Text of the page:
Eight Inspirational women at ARC

Counselors, professors, trainers and advisors have achieved their dream and are now helping the next generation


Celebrating women at American River College (starting from top left Jennae Lambdin, Carson Lowden, Diana Allie, second row, Lauren Chavez, Kathleen Collihan, last row, Sara Smith, Marianna Sala, Jian Alsarraj) (Photo courtesy of ARC website)

There are many inspiring women at American River College. Students just need to look next to them to find strong female role models at the college, all who help mold student’s minds and bodies. 

Lauren Chavez is not only an anthropology professor at ARC, she graduated from ARC in 2012. She is now going for her Ph.D. in anthropology. 

“I enjoy many things working with my students, but I most enjoy watching people connect the dots so to speak with anthropology and parts of their life outside of the classroom,” Chavez said in an email to the Current. “I also enjoy getting to learn from my students.”

Chavez’s experience has given her compassion for her students.

“As a student at ARC, I know what a struggle [it is] academically and socially,” Chavez said. “Life happens and there were professors and counselors that were there to help me through it so I knew that I wanted to be one of the people on campus, a safe space for my students.”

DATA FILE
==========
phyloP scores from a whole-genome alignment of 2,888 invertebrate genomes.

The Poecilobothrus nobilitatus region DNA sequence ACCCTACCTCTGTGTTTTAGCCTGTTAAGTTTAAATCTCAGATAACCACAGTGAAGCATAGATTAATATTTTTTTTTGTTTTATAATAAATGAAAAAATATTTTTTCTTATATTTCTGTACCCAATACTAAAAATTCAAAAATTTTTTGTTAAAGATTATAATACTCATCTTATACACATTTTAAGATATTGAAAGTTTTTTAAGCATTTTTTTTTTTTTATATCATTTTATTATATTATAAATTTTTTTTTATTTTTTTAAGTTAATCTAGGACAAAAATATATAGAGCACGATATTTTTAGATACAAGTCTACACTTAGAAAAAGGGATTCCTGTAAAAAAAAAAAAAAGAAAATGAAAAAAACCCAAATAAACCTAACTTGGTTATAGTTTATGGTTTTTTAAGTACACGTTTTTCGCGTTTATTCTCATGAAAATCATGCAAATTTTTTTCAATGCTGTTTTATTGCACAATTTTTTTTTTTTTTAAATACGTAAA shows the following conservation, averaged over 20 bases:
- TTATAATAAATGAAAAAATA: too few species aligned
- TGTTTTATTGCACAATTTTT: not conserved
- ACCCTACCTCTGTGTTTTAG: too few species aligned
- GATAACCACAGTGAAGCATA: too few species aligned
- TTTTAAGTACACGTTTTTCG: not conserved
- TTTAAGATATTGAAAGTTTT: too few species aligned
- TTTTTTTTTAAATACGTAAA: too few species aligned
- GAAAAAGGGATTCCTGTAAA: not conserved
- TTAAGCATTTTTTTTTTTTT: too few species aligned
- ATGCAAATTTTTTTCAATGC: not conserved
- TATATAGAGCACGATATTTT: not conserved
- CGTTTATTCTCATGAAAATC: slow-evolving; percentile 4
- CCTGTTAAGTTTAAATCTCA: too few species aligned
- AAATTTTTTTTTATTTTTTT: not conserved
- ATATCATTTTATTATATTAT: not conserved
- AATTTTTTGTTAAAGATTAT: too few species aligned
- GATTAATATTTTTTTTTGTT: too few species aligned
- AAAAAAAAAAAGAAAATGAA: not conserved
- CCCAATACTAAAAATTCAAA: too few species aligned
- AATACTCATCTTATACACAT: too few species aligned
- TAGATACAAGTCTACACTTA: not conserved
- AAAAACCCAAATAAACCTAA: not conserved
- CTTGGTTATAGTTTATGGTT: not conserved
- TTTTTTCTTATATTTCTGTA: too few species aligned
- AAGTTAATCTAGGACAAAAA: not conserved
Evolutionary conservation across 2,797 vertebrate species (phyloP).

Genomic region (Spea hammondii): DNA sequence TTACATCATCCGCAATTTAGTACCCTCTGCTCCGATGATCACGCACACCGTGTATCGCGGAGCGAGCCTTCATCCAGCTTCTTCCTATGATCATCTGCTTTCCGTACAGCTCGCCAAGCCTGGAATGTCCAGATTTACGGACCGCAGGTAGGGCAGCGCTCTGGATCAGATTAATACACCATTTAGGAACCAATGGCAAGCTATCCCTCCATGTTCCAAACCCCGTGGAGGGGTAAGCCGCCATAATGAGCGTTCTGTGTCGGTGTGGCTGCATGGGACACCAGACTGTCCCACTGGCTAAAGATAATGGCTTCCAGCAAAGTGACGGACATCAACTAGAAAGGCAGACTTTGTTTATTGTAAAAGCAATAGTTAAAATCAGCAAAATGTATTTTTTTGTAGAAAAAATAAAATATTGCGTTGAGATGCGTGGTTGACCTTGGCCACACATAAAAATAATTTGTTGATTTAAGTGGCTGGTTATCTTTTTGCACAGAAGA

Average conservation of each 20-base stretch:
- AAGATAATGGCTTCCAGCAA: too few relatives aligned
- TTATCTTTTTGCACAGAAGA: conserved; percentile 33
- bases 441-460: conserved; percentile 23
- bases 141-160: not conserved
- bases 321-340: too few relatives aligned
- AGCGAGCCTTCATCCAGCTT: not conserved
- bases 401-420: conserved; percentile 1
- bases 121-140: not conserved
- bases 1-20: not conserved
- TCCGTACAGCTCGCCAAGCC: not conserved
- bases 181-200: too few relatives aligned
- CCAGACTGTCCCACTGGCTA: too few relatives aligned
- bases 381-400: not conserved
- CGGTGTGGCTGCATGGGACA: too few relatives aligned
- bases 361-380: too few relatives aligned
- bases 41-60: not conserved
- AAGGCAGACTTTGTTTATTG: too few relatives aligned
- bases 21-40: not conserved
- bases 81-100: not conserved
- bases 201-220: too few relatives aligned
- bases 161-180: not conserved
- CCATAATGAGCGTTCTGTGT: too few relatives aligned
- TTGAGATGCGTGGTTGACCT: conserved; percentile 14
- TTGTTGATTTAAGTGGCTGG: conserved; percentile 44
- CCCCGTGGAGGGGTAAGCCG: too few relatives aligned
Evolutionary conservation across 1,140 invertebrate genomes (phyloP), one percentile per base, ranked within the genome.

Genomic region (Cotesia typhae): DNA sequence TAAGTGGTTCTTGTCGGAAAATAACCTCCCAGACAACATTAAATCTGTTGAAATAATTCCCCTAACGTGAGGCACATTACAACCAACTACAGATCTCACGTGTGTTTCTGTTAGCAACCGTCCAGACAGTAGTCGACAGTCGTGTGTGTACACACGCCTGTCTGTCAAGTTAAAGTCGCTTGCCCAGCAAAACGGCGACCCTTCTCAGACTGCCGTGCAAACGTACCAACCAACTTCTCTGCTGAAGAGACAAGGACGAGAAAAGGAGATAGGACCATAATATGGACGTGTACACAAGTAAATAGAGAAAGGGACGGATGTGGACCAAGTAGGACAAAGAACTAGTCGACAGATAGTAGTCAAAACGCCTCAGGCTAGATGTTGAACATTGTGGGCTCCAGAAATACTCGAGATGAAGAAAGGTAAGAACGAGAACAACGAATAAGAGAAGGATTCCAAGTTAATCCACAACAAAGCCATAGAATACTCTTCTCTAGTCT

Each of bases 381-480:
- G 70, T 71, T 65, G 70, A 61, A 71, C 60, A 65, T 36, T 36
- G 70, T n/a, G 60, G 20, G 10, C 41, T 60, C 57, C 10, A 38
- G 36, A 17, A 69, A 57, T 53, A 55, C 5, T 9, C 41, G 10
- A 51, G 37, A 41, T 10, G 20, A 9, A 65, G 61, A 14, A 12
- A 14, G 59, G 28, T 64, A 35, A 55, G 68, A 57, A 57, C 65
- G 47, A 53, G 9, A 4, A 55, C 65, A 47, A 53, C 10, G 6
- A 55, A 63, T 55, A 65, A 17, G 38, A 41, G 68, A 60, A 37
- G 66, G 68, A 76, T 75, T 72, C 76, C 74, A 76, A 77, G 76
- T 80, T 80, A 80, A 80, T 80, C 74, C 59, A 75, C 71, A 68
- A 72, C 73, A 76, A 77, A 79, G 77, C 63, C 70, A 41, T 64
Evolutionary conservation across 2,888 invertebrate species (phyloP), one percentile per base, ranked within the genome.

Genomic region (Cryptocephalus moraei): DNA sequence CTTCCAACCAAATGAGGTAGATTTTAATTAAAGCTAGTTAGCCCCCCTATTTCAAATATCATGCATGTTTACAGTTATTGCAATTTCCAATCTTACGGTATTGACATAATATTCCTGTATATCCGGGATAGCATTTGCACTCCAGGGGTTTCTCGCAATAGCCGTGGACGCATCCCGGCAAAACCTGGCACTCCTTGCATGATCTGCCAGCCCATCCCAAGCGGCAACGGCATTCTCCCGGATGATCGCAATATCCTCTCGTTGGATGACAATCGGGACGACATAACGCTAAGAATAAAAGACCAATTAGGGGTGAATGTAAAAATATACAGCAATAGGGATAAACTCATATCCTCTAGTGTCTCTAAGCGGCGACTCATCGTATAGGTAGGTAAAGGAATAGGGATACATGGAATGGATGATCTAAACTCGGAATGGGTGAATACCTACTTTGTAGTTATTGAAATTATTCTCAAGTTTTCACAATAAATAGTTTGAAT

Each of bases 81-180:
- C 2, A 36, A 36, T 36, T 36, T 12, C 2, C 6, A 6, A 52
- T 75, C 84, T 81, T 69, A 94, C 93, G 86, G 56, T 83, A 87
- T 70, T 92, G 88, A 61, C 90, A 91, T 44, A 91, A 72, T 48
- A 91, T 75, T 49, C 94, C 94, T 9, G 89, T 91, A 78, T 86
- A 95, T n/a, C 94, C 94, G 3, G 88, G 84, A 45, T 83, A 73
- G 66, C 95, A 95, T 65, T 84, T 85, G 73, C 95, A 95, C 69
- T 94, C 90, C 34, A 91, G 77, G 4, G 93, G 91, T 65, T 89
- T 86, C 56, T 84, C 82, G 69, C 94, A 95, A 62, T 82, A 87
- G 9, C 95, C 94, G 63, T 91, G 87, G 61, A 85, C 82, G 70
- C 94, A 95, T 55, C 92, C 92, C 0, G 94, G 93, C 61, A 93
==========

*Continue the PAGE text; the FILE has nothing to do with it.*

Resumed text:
Kathleen Collihan, a political science professor with a Ph.D, has been at ARC for 22 years. She believes in the students she teaches. 

“I love working with students, they energize me! They are optimistic, full of energy, life, and curiosity,” Collihan said in an email to the Current. “It is an honor and a pleasure to work with those that will be leaders in the future. They give me hope that the future will be in good hands.”

Collihan says she believes in the work behind the political system. 

“Growing up, my family moved every two years for my father’s job, and this took us all over the world. Living abroad and in my places in the U.S. contributed to my curiosity about how governments work,” Collihan said. “International issues and affairs piqued my interest and drew me to international relations and comparative politics for my graduate work. My immigration process really opened my eyes to the differences between government processes but also to the commonalities that we all share as citizens of the planet earth.” 

Jennae Lambdin is a physical education professor who has worked at ARC for four years. 

Lambdin has an undergraduate degree in communicative disorders, a postgraduate degree in special education, and a teaching credential in kinesiology. She says these  degrees opened a lot of different career paths for her.